If New Zealand IndyCar driver Scott Dixon wins a third Indy Racing League title this year, he's eminently qualified to think it's probably his hardest fought title. This season Dixon has been the epitome of points-mean-prizes by sucking up the bad times and making the most of the good times.
Early on in the championship race the Kiwi was over 100 points behind the series leaders, and while he might have been a bit miffed at being that much off the pace, he never contemplated giving up.
In an earlier Herald interview with his teammate Dario Franchitti, the Scot said, "To win an IRL title you have to go through Dixon." At last weekend's race at Sonoma, California it was Dixon who unfortunately almost went through another driver's pit crewman on his way to a certain victory.
As in most things there are two sides to any story. For Dixon to get pinged with a penalty that saw him finish the race in 15th, and the team of the crewman who was equally to blame get hit with nothing, will certainly make this weekend's race in Baltimore, Maryland interesting to say the least.
"Obviously I'm still going to be a bit pissed about what happened and the rules have to be a lot clearer," Dixon told the Weekend Herald on the eve of this weekend's race.
"The pit boxes weren't clearly defined and they use such grey terminology to set the penalty, which is ridiculous. It would have been easier to move on from what happened if it was clear exactly what the offence was.
"It's not an area [pit boxes] that gets much attention but it can cause a lot of grief if someone does something wrong. That's what I was so angry about. Everyone was at fault but I was the only one who got a penalty.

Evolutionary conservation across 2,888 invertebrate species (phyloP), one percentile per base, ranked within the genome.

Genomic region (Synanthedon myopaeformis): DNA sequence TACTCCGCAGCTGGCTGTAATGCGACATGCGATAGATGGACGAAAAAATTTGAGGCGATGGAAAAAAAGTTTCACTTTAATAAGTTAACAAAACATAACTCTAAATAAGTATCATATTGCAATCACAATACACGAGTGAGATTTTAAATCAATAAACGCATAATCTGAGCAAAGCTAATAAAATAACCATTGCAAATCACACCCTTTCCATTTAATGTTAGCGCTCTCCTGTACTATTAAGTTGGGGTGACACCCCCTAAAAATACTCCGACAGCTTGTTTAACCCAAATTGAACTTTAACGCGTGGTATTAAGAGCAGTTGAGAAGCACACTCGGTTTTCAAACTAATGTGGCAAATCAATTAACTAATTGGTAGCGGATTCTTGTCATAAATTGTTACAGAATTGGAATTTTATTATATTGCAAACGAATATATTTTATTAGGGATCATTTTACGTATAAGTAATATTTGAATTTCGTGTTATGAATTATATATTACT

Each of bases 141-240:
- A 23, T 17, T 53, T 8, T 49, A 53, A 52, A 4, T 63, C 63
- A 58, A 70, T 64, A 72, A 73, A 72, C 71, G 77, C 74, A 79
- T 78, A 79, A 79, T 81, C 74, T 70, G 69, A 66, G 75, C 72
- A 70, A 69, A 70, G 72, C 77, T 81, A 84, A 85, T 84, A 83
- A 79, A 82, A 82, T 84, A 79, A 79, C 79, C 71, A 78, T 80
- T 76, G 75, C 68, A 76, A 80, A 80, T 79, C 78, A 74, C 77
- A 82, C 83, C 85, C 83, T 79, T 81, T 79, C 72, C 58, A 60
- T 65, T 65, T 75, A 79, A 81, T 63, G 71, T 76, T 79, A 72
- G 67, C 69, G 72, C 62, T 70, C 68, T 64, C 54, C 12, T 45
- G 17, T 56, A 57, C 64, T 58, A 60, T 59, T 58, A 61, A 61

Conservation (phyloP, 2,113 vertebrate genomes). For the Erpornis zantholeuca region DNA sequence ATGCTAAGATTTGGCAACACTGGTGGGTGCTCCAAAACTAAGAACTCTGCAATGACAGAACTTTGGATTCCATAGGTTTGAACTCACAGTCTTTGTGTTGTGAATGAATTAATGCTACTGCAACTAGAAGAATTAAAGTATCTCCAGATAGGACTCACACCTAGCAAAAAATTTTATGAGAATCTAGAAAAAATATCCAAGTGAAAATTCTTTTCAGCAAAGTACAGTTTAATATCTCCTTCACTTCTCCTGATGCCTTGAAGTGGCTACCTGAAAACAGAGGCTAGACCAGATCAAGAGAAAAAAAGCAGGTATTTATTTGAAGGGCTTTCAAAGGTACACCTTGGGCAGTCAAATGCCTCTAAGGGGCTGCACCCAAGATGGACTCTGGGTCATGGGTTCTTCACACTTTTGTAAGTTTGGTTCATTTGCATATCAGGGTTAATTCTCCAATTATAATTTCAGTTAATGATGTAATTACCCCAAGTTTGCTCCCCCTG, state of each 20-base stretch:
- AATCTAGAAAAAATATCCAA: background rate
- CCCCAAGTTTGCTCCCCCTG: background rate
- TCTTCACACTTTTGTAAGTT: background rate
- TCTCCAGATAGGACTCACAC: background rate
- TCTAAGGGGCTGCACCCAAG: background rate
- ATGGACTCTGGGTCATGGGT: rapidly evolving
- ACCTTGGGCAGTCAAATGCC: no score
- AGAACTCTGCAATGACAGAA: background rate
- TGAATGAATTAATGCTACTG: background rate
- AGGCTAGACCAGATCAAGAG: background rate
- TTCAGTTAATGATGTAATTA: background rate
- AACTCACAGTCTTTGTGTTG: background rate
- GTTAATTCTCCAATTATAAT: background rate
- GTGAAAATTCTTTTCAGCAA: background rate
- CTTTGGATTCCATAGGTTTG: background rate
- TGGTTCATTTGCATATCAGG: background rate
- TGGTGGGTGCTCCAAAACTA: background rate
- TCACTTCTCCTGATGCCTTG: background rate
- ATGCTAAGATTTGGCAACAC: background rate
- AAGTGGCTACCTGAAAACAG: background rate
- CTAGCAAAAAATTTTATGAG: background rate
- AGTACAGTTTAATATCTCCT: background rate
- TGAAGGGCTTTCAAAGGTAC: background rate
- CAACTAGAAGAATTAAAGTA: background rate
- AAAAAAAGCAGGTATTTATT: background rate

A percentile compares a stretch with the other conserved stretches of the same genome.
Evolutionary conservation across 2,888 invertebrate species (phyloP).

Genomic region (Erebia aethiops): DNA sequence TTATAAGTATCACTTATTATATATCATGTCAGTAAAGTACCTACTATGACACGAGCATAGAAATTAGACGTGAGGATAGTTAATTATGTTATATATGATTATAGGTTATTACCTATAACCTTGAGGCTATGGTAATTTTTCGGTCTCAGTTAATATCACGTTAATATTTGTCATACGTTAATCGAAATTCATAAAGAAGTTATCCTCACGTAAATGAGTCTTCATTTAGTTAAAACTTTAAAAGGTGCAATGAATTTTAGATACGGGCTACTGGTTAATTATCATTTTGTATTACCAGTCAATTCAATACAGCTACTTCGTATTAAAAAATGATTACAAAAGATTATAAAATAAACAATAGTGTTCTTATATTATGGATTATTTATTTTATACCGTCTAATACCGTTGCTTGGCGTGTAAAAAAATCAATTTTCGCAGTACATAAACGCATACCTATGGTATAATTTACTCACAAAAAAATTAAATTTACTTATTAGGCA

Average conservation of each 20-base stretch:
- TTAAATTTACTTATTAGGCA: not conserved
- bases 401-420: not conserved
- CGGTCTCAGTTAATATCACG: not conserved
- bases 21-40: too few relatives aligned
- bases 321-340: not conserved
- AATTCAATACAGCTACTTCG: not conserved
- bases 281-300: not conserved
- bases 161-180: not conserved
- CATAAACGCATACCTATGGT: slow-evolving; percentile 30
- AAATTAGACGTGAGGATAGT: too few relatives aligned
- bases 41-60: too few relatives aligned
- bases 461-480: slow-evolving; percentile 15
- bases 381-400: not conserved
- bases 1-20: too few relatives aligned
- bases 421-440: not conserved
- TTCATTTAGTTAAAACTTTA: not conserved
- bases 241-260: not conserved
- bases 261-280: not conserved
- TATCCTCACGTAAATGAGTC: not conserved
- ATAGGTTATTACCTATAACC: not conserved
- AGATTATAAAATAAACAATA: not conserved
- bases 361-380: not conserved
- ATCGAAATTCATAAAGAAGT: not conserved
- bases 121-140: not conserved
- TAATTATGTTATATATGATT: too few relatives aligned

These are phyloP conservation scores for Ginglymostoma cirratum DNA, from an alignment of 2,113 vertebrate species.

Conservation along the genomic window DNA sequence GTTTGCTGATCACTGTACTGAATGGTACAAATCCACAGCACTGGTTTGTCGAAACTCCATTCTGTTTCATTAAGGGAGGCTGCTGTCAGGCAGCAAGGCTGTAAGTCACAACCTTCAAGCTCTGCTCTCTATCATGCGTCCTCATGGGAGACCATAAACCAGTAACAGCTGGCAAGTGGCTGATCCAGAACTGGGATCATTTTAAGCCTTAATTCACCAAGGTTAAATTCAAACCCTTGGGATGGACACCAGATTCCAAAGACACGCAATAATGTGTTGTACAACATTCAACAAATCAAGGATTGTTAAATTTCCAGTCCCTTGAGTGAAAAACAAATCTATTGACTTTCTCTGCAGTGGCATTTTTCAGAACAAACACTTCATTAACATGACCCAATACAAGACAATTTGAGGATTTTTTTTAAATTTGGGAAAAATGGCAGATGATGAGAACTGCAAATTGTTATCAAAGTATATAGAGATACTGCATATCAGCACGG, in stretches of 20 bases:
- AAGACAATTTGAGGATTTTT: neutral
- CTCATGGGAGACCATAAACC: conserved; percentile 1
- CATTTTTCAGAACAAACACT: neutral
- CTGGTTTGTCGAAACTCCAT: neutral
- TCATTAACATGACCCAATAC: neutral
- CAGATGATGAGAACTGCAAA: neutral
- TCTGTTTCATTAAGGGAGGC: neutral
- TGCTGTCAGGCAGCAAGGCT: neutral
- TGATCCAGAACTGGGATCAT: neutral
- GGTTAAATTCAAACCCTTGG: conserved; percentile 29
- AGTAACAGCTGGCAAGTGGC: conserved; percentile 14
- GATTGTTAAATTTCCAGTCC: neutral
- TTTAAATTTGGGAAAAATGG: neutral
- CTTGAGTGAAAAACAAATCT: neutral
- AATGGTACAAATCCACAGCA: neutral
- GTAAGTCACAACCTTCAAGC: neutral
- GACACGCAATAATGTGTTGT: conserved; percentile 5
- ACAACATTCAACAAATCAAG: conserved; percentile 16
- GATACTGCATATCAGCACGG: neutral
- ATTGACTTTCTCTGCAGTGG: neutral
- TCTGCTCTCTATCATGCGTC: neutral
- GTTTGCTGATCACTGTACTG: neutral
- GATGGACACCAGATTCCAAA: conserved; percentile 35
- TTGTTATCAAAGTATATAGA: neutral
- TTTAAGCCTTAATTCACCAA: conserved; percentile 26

"It's pretty hard to get around moving objects. He [Penske tyre changer] was as much to blame as me if not more. He didn't get disciplined for anything he did wrong."
Devoid of podiums for around half of the season, Dixon has been on a charge recently, winning three of the last four races heading into Sonoma and he had closed within 31 points of championship leader Helio Castroneves.
Last weekend's fiasco may not have put paid Dixon's charge for another series title, but it has seen him fall a few points further back behind the series leader. With four races to go in the championship it's all coming down to the wire with Castroneves, Dixon and Ryan Hunter-Reay all in contention.
"It should be a good weekend, Baltimore is a fun track. I just wish they'd do something about that stupid chicane on the front straight, which we've all been hoping for for some time.
"They have made some improvements from last year and it's a lot smoother now. I've done okay around with two top fives and the car was very quick there last year," said Dixon.
At least this weekend actual pit boxes will be painted on the track clearly delineating exactly who owns which bit of refuelling and tyre changing real estate, unlike Sonoma where it was all a bit blurred about who should be where.
"This weekend should be a lot better as we're on a road course where the pit boxes are clearly laid out unlike an oval which is marked out for Cup cars [Nascar].
"But what people don't seem to realise is that everyone uses everyone else's pit boxes to get in and out. If you didn't you can't get in or out. If the rule says you can't cross into someone's pit box, then everyone in pit lane should be getting a penalty. I don't get it."
With four races to go in the series there's more than enough points lying on the table for Dixon to make a final push to win his third championship. It's going to be a fierce battle all the way down to the wire and on current form you'd be hard pushed not to put your money on the Kiwi.